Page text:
Clock tower

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This article is about clock towers. For the video game series, see Clock Tower (series). For the UAE roundabout, see Deira Clocktower.
Big Ben, atop Elizabeth Tower, Westminster, London

Clock towers are a common sight in many parts of the world with some being iconic buildings like the one in London commonly called 'Big Ben' (although it is correctly called the Elizabeth Tower as Big Ben is the bell inside the tower). Clock towers are a specific type of building which houses a turret clock and has one or more clock faces on the upper exterior walls. Many clock towers are freestanding structures but they can also be adjoining or on top of another building. The tallest clock tower in the world is the Makkah Clock Royal Tower, standing 601 m or 1,971 feet high.

Definition[edit]

There are many buildings which may have clocks or clock faces attached to them and some buildings have had clocks added to an existing structure. However a clock tower is a tower specifically built with one or more (often four) clock faces. Clock towers can be either freestanding or part of a church or municipal building such as a town hall.

The mechanism inside the tower is known as a turret clock. It often marks the hour (and sometimes segments of an hour) by sounding large bells or chimes, sometimes playing simple musical phrases or tunes.

History[edit]

Presumably the first depiction of a medieval central European clock tower (without the actual turret clock) in the 13th century by Villard de Honnecourt, entitled:"cest li masons don orologe" ("this is the house of a clock")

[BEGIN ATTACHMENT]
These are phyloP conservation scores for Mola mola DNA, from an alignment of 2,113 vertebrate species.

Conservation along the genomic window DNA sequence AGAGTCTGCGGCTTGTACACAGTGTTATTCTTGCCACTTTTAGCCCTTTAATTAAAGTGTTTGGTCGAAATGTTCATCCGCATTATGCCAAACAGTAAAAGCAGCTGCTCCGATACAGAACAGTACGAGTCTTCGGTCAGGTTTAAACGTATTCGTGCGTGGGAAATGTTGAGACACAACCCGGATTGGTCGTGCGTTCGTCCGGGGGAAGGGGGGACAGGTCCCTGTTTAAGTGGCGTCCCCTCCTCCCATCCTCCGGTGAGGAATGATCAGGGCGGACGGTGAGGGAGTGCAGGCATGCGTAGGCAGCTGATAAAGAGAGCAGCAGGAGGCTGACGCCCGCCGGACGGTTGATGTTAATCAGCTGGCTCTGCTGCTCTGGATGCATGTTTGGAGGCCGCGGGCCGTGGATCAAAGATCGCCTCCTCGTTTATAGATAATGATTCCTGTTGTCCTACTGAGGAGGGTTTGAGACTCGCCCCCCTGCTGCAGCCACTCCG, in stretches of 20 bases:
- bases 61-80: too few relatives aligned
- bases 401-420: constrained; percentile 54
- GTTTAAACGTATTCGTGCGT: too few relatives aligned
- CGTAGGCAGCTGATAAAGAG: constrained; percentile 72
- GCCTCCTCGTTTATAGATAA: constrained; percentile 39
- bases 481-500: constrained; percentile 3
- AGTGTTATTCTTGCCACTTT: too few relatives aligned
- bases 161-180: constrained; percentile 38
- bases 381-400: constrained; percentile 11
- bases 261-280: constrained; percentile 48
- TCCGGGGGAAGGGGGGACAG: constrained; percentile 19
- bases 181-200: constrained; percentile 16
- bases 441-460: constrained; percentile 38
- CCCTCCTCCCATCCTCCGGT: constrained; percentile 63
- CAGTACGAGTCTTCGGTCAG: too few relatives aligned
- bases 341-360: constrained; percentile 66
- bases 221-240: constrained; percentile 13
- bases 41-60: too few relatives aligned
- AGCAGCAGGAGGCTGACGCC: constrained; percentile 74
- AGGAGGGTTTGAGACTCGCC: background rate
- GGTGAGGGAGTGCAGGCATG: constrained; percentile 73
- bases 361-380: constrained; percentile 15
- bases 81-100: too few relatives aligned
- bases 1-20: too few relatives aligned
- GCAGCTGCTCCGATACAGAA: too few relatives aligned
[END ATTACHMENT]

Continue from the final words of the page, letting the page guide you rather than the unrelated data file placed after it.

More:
Although clock towers are today mostly admired for their aesthetics, they once served an important purpose. Before the middle of the twentieth century, most people did not have watches, and prior to the 18th century even home clocks were rare. The first clocks didn't have faces, but were solely striking clocks, which sounded bells to call the surrounding community to work or to prayer. They were therefore placed in towers so the bells would be audible for a long distance. Clock towers were placed near the centres of towns and were often the tallest structures there. As clock towers became more common, the designers realized that a dial on the outside of the tower would allow the townspeople to read the time whenever they wanted.

The use of clock towers dates back to the antiquity. The earliest clock tower was the Tower of the Winds in Athens which featured eight sundials. In its interior, there was also a water clock (or clepsydra), driven by water coming down from the Acropolis.[1] In Song China, an astronomical clock tower was designed by Su Song and erected at Kaifeng in 1088, featuring a liquid escapement mechanism. In England, a clock was put up in a clock tower, the medieval precursor to Big Ben, at Westminster, in 1288;[2][3] and in 1292 a clock was put up in Canterbury Cathedral.[2] The oldest surviving turret clock formerly part of a clock tower in Europe is the Salisbury cathedral clock, completed in 1306; and another clock put up at St. Albans, in 1326, 'showed various astronomical phenomena'.[2]